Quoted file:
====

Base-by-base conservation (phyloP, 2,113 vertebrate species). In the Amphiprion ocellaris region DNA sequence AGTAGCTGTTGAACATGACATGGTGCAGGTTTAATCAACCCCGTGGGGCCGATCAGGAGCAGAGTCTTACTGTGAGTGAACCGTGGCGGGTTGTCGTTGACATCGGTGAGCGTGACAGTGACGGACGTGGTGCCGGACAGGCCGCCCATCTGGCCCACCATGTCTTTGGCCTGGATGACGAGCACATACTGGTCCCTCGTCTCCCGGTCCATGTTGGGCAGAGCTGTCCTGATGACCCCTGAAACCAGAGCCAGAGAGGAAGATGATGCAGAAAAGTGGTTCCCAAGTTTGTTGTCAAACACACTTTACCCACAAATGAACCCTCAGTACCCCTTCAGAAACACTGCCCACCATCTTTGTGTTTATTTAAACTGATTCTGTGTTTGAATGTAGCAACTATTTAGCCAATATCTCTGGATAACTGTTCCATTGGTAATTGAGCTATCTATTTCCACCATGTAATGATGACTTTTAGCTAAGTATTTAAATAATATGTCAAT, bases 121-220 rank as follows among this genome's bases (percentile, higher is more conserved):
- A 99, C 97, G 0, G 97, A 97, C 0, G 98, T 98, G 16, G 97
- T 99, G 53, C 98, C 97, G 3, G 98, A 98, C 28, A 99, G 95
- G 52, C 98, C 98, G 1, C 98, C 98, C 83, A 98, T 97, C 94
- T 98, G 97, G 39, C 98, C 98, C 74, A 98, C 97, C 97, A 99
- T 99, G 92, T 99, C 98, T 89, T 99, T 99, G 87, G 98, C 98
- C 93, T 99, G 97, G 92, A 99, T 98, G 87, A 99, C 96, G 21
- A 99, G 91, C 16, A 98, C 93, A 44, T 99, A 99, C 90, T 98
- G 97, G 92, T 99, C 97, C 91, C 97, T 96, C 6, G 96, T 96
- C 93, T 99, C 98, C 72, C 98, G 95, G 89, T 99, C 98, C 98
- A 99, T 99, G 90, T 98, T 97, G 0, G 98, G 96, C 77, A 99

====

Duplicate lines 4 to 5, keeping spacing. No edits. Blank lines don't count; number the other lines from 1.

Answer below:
- G 52, C 98, C 98, G 1, C 98, C 98, C 83, A 98, T 97, C 94
- T 98, G 97, G 39, C 98, C 98, C 74, A 98, C 97, C 97, A 99